Mssql-cli is officially supported on Windows, Linux, and MacOS, with a compatibility matrix that includes Python versions 2.7, 3.4, and above. This means that before installing mssql-cli you must be sure to have Python installed on your computer and check that you have a compatible version.

Then you can install mssql-cli using the binaries supplied by Microsoft or via pip, the python default installer utility. If don’t have the pip utility already installed on your linux machine, simply run this command:

sudo apt install python-pip

and wait for the installation to complete. Please note that if your Python version is 2.7, you have to upgrade pip to the latest version by running the command:

sudo pip install –upgrade pip

Finally, you can install mssql-cli with the command:

pip install mssql-cli

After the installation, it can be launched from the command line using the command: mssql-cli. As you can see, the tool connects to the local instance by default and requires a username and password. A number of options appear highlighted for you to use when you connect.

Mssql-cli provides the following key enhancements over sqlcmd in the Terminal environment:

  • T-SQL IntelliSense
  • Syntax highlighting
  • Pretty formatting for query results, including Vertical Format
  • Multi-line edit mode
  • Configuration file support

The following screenshot shows the Intellisense feature in action while typing a new query over the AdventureWorks2017 database:

Another useful feature is the automatic vertical layout of query results when , that simplify the reading when you have a small resultset:, as shown in the following screenshot:

Azure Data Studio

Previously named SQL Operations Studio, Azure Data Studio is a cross-platform desktop environment that offers a modern editor experience, like intellisense, code snippets, source control integration and an integrated terminal. The tool is shown here:

You can learn more about Azure Data Studio and how to install in Books Online. We also have a getting started article at SQLServerCentral.

Once you have installed Azure Data Studio, open it and click on the server icon on the upper left area of the window.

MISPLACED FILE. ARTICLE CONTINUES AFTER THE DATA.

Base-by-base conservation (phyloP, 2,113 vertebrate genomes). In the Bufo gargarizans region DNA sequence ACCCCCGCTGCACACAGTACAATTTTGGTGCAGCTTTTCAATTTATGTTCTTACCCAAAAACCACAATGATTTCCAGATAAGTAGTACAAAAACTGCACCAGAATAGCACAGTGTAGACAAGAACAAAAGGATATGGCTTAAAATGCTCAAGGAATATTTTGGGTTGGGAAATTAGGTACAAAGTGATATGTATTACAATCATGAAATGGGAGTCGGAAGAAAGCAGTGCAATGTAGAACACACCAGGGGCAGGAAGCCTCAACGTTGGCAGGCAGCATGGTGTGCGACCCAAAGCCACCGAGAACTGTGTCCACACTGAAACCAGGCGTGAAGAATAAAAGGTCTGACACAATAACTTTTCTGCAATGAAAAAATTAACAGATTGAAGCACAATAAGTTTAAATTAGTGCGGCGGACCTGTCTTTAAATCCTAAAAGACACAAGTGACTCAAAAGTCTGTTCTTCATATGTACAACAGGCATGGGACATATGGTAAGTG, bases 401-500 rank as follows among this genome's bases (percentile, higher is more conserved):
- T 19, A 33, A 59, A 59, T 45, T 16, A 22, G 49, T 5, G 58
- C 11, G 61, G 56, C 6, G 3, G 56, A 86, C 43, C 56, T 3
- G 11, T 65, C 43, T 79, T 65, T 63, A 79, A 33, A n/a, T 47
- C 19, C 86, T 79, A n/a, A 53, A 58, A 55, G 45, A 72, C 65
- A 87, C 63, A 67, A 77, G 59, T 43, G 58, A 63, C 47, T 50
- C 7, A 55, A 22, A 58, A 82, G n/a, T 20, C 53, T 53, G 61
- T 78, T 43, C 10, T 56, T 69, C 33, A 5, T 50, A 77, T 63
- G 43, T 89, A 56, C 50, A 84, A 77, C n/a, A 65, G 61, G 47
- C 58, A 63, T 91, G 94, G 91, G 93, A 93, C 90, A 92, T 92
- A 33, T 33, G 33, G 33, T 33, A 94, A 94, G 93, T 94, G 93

Now click on the “New connection” button on the SERVERS pane (the icon of the server on the left with the plus sign):

Complete the form with the required items (server name or ip address, authentication type, username and password, default database). You can organize your servers by grouping them into server groups and choosing a name to display instead of the ip address or the full domain name of the server. The middle icon in the Servers pane will create a new Server Group.

Once you are connected with the SQL Server instance, you can click on the New Query button, write and execute your own queries.

SQL Server Management Studio

Last, but not least, you can connect to your SQL Server instance on Linux using the good old Management Studio. This is a Windows-only tool, so it is not available if you are operating in a Linux environment (well, you probably have a virtualization infrastructure, so you can still create a Windows 10 machine and put SQL Server Management Studio on it J).

Connecting to the SQL Server instance on Linux from SSMS is really straightforward. You have to provide the same data we’ve just seen for Azure Data Studio

and you should see your server in the Object explorer window:

That’s all for now. In the next level we’ll see how to install and use SQL Server Agent on Linux. Enjoy!

This article is part of the parent stairway Stairway to SQL Server on Linux